In 2011 I ran a blog series titled “Back to Business” where I interviewed 20 small businesses in 20 days. One of the questions that I asked was “How do you define success?” the answers were varied and interesting. Today I’d like to share some of my favorite responses from those interviews. Read more!
There was an article in Huffington Post titled “Should Women Be More Arrogant?” that was a follow up to a Wall Street Journal article. The article was written after Steve Job’s passing as Apple began its quest for a new CEO. The gist of the original post was that the characteristics that make for a successful CEO are “unbridled confidence” and some degree of arrogance and narcissism. All of these traits when exemplified by women are often viewed negatively. So the question was posed beyond the boardroom and into the living rooms and shops of small business owners. In order to be successful entrepreneurs do women business owners need to be arrogant and a bit narcissistic?
Narcissism by definition means extreme self-love, and simply if you don’t have extreme love for yourself how can you expect others to?
Some would argue that arrogance is not only unnecessary but undesirable that simply being confident in your abilities and your business is enough to be successful. However, I do believe unbridled confidence and a touch of arrogance and narcissism is a piece of the success puzzle that allows you to take your business to THAT level. Not just existing, not just making it, not just lukewarm success but to take your idea turn it into a business and to nurture it to the level of the women business owners whose stories grace the pages of leading business magazines and top 25 lists. To get THERE success is an expectation not an option.
Let’s for a moment discard the negative connotation associated with the word “arrogant” and approach the term from a different perspective. Confidence is knowing you can do the job, it is believing in yourself and your abilities. Being confident in your business is knowing that you can stand tall against your competitors, that you can provide a quality service or product, that you can provide value to your customers. But arrogance is knowing you can take over the world! Arrogance is believing in yourself beyond your abilities. It is believing that there are no competitors on your level, that you provide a superior product or service, that you change your customers worlds.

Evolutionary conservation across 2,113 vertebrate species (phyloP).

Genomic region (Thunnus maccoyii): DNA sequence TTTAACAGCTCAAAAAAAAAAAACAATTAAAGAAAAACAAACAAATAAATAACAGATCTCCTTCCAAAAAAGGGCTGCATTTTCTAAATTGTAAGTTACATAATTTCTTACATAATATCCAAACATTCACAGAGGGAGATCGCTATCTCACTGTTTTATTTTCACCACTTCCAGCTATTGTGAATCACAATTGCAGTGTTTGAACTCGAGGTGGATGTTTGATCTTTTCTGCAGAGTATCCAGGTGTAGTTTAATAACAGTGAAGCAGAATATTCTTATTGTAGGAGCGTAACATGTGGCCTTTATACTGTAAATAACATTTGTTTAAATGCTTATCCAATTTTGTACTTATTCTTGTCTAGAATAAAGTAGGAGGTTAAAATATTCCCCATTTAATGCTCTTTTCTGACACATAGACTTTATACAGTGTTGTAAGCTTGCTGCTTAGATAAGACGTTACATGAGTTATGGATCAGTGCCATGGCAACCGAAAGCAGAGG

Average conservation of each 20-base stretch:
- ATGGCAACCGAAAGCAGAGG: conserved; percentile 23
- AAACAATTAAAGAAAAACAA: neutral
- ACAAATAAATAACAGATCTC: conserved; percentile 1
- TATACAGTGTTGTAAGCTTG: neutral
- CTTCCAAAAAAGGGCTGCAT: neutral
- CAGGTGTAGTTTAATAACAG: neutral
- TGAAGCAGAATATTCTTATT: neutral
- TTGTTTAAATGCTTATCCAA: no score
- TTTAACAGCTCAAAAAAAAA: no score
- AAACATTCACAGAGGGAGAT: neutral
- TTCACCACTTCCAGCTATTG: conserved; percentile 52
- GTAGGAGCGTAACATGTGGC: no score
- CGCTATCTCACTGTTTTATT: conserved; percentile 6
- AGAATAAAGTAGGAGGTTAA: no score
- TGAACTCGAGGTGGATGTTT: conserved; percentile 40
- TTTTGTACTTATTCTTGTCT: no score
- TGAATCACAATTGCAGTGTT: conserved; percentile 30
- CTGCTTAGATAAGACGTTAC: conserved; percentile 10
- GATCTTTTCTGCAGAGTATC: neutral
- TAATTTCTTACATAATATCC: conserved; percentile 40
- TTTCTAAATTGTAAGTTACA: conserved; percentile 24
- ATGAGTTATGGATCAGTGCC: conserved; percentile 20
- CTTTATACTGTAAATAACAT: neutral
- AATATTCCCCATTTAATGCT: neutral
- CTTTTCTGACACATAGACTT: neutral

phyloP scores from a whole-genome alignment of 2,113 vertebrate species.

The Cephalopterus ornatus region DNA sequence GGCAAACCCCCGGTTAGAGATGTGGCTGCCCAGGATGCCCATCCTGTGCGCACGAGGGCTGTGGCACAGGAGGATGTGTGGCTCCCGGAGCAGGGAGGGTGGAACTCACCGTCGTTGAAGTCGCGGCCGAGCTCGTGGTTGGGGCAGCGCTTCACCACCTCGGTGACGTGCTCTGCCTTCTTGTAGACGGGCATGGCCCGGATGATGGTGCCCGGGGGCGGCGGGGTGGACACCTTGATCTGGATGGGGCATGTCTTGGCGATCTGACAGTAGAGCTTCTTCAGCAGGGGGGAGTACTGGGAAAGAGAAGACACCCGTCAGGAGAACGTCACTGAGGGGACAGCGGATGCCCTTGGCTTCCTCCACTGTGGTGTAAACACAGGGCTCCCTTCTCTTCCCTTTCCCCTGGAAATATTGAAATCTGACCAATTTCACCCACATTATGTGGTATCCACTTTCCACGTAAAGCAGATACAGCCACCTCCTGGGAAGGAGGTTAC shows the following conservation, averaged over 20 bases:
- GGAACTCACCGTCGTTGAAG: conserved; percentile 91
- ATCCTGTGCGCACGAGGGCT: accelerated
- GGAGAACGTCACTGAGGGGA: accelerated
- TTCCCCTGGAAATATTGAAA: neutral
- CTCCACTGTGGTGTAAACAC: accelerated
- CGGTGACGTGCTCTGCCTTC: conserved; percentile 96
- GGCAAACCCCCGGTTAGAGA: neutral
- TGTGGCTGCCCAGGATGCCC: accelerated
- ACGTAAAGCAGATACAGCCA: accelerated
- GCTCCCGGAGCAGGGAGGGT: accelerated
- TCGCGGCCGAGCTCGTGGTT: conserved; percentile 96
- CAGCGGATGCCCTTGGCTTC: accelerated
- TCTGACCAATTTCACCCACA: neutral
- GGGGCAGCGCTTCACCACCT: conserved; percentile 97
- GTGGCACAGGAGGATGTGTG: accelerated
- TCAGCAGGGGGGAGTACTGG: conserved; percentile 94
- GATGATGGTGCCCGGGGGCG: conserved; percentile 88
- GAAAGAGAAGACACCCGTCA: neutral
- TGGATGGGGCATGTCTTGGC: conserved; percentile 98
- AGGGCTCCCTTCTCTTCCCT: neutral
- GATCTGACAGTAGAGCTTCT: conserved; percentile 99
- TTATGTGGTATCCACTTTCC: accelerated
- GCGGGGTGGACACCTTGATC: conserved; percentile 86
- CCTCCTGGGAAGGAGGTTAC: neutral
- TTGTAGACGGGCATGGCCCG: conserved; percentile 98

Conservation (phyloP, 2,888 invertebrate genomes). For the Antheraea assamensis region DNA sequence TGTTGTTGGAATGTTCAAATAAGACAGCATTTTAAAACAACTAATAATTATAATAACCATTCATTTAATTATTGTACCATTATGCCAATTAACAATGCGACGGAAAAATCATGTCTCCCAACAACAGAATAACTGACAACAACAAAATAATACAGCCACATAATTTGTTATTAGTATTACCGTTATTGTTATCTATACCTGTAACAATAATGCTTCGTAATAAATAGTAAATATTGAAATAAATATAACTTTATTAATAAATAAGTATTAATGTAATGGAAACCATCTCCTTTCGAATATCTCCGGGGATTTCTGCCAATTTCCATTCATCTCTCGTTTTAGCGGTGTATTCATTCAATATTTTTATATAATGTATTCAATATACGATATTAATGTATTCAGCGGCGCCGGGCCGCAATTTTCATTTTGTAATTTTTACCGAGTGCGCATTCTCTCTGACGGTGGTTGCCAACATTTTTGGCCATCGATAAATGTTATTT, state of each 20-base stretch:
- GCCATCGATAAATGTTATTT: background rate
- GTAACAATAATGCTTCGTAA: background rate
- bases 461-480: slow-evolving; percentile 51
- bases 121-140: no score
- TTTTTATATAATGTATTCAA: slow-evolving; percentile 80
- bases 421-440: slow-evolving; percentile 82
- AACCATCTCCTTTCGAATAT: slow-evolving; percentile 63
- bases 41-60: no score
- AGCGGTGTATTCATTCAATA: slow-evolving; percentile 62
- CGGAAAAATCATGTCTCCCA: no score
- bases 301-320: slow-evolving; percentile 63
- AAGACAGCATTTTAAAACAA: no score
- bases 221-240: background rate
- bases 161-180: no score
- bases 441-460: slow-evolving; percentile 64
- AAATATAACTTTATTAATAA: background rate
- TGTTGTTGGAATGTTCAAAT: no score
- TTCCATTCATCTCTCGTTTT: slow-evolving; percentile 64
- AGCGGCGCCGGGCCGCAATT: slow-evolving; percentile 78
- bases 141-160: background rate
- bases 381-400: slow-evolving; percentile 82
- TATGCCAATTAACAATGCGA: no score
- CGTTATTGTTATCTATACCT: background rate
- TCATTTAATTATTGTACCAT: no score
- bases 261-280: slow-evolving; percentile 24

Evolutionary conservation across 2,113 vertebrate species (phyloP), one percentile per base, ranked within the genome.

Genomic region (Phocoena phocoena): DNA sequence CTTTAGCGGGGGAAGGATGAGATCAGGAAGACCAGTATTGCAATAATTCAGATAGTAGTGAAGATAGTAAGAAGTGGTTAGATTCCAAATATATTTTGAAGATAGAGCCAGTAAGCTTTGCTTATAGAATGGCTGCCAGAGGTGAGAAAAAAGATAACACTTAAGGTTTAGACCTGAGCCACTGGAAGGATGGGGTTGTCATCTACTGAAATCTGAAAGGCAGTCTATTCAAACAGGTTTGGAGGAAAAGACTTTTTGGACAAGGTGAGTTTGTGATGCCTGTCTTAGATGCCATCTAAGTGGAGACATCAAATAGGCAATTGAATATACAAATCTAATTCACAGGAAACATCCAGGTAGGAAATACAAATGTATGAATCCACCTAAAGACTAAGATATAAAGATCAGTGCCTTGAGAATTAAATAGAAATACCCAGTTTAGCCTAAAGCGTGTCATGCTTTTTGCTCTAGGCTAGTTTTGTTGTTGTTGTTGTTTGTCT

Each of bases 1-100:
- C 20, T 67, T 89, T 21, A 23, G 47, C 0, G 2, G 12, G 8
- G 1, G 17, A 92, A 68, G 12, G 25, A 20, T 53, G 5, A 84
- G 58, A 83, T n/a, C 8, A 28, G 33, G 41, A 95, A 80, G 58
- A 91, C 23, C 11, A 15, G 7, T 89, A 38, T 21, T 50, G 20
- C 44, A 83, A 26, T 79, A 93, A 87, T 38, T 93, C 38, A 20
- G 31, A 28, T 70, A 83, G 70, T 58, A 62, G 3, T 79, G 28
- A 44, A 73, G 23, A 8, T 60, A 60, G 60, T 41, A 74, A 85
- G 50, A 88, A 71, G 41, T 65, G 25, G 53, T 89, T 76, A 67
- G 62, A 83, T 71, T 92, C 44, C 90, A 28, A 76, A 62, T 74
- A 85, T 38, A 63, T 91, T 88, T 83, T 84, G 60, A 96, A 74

Steve Job’s and what he has done with Apple is an example of that. Although there are other similar products Apple products are in a class of their own, they are priced at a premium and customers willingly pay the high price tag, and from the original The Apple I to today Apple’s products have revolutionized technology. Steve Job’s took over the (technology) world!
That level of unbridled confidence is infectious, people are drawn to it. People want to be a part of something big. Here are my five tips to embracing a little arrogance in your business:
- Toot Your Own Horn: Don’t be afraid to share your successes and accomplishments. Your past achievements can be the leverage that you need to move your business to the next level.
- Be Essential: Be the product or service that your customers can’t live without. Over the years customers have stood in line and sometimes camped out for iPhone, Air Jordans, Tickle Me Elmo, and Michael Jackson concert tickets. These brands, although not necessities, have become essentials. Position your brand as the ‘thing’ they can’t live without.
- Establish Your Prices & Stick to Them: If you know that you offer a premium product or service don’t be afraid to attach a premium price tag to it. A part of pricing is the buyers perception of the product or service they are purchasing.
- BE YOU!: So often as women business owners we adapt ourselves to fit into the mold that we believe the business and consumer communities expects of us. The most successful entrepreneurs are the ones who are confident enough in who they are to adapt their world to who they are. S. Truett Cathy chose to not open his Chik-fil-A restaurants on Sunday’s based on his Christian beliefs. People said he was crazy and that the restaurant would never succeed not being open on Sunday. Forty-five years later there are 1 ,606 restaurants in 39 states and the District of Columbia.
- Push the Envelope & Raise the Bar: When you truly believe that you can take over the world the possibilities are limitless. There is no “can’t”, no hesitation, no uncertainty, no glass ceiling. There is only the next step in the quest for greatness.
I am but one entrepreneur growing an empire that is still in its infancy but I AM taking over the world, one small business owner at a time, creating a new norm, influencing our countries economic environment, touching the lives of mothers, wives, daughters, men. I am building a legacy.
If you don’t already, every morning when you get up take a long look in the mirror. Look yourself in the eye, believe in yourself beyond your abilities. Believe that you have no competition, that you provide a superior product or service, that you change your customers worlds. Be arrogant, and love every minute of it! Life is too short to be mediocre!